Review: Teen Titans #20
Batman has no idea what he’s doing. Superman? Not a clue. Wonder Woman? Whatever. Damian Wayne is Robin, and he’s done with the bleeding-heart approach favored by the heroes of the senior circuit. New plan of action: recruit a new Teen Titans. Kid Flash, Red Arrow and newbies Roundhouse, D’jinn and…wait, Lobo has a daughter? That’ll end well. And then build something in secret deep beneath the new Teen Titans HQ. Secret from his teammates, secret from even Batman. It’s a secret that will change the way you look at Robin forever!
If there’s one thing that Teen Titans #20 does, it’s set the defining line between what was and what will be. Writer Adam Glass gives us an energetic debut issue that introduces us to new characters and builds a dynamic between them all that’s interesting and fun in a lot of ways.
Damian Wayne has been an interesting character and one I generally didn’t like when introduced. But, he’s the perfect example of a character growing over the years. We’ve seen him change and evolve. He went from the know-it-all brat with little empathy to a character who has shown some heart. He began as a brutal Robin, one you never knew how far he’d go. Today he’s fallen more into the philosophy of Batman as far as violence. That was until this issue which has the character slip back to his old self in some ways. The ending is the twist and takes an issue which has a lot of fun to it and creates a rather dark overtone to it all. Damian… well he’s rather sadistic and playing by his own rules.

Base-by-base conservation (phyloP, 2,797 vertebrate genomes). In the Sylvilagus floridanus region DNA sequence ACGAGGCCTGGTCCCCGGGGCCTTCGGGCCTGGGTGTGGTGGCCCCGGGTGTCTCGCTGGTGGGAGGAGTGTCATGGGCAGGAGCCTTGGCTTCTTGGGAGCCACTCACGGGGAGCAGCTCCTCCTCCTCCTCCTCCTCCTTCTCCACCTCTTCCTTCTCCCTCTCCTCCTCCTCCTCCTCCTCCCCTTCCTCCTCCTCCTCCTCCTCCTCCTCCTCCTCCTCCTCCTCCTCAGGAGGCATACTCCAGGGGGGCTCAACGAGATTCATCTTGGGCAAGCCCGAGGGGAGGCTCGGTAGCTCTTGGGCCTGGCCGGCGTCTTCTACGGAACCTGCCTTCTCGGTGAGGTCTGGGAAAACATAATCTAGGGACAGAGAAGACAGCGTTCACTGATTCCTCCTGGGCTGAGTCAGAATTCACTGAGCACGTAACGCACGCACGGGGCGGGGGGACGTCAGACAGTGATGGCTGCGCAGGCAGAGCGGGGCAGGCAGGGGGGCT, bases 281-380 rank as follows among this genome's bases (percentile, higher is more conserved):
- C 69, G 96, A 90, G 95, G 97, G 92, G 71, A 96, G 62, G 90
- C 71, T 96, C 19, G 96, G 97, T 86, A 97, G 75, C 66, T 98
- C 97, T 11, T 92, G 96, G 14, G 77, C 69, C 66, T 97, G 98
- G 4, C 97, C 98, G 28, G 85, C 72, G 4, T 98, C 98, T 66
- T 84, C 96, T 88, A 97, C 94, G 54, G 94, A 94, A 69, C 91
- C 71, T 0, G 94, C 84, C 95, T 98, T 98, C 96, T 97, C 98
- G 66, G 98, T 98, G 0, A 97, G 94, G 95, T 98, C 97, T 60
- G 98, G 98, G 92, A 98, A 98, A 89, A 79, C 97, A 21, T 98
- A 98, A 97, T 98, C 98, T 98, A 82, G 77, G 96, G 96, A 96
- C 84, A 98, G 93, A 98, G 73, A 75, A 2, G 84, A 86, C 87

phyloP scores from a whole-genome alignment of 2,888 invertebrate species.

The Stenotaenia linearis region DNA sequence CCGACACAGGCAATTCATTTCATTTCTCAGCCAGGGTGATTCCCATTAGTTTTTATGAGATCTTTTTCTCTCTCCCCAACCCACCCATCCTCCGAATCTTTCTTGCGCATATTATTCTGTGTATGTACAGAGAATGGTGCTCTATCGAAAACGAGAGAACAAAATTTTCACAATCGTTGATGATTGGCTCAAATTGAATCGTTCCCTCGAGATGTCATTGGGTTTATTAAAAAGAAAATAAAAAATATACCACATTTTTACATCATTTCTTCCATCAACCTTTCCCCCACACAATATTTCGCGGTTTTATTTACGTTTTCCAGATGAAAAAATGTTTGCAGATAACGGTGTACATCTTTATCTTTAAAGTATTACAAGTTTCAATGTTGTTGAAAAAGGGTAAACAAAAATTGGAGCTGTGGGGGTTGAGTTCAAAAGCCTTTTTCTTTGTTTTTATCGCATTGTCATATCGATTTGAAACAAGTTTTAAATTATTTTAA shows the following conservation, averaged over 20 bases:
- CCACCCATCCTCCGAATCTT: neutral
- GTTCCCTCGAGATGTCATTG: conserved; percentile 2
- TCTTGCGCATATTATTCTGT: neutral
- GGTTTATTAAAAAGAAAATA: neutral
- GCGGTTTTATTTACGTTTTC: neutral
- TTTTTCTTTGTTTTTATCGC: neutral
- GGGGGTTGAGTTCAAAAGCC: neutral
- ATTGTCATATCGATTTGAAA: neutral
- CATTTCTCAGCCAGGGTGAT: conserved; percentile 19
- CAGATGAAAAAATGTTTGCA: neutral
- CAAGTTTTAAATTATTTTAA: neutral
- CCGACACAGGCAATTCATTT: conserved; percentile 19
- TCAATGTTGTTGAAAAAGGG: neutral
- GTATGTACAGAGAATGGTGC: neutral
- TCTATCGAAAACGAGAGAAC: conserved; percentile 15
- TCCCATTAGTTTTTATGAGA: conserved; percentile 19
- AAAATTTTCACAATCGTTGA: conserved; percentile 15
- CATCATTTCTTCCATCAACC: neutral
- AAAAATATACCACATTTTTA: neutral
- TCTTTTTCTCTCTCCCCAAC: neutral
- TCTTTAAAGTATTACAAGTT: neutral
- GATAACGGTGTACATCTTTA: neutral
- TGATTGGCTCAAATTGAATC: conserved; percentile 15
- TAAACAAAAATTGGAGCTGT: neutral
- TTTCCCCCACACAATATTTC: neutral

The grouping of characters is fantastic with a mix of new and old. Each brings an interesting personality, and power set, that combined creates a buzz and energy about it all that’s fun. There’s solid pacing and Glass does an excellent job of giving us the background on each character while keeping the action paced well.
That’s all helped by Bernard Chang whose art is fantastic as expected. There’s a tinge of horror to the comic considering the villain and the end of the issue emphasizes that. Mixed with the at times saccharine nature of the characters, it’s an interesting shift of tone throughout and somehow makes the comic more interesting. The two aspects work together well and play off of each other in a way.
Teen Titans has been one of Rebirth’s better series though hasn’t always stood out with its own voice. This issue though sets the team, and Damian, apart in many ways and should create an interesting narrative moving forward that is sure to become rather explosive.
Story: Adam Glass Art: Bernard Chang
Story: 8.0 Art: 8.25 Overall: 8.0 Recommendation: Buy
DC Comics provided Graphic Policy with a FREE copy for review